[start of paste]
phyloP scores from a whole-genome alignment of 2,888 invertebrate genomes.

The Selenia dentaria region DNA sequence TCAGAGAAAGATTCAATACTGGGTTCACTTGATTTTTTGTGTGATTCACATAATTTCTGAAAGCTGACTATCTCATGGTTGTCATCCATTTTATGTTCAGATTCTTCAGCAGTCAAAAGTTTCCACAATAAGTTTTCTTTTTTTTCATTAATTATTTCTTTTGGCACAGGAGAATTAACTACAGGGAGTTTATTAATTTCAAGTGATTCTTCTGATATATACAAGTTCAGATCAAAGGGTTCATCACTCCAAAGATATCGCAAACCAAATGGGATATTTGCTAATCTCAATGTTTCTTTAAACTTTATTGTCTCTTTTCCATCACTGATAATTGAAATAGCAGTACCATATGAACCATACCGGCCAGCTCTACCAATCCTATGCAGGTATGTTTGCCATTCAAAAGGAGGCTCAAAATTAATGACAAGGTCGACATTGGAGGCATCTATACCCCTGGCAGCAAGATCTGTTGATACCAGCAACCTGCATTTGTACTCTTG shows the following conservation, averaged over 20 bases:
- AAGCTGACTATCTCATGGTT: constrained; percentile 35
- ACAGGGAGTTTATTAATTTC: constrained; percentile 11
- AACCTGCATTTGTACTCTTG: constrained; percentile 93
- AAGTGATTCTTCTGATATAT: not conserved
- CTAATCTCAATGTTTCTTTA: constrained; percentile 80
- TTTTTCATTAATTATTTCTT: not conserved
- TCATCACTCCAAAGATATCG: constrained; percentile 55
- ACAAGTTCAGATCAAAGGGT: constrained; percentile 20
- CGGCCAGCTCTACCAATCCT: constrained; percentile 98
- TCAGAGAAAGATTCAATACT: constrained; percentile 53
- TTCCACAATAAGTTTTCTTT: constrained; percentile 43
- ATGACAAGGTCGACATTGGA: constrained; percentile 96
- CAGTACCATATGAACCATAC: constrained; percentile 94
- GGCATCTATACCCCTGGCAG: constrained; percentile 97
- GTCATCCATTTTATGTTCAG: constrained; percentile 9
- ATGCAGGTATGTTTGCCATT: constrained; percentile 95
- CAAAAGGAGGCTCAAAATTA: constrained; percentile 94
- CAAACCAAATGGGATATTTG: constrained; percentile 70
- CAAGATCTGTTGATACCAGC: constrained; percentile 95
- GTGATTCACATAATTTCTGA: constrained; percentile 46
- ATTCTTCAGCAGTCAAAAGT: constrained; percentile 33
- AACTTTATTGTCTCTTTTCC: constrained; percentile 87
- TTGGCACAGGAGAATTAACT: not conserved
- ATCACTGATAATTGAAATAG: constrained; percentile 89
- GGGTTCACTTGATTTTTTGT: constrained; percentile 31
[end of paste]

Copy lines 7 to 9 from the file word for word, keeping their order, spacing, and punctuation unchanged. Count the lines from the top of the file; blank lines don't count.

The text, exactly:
- CTAATCTCAATGTTTCTTTA: constrained; percentile 80
- TTTTTCATTAATTATTTCTT: not conserved
- TCATCACTCCAAAGATATCG: constrained; percentile 55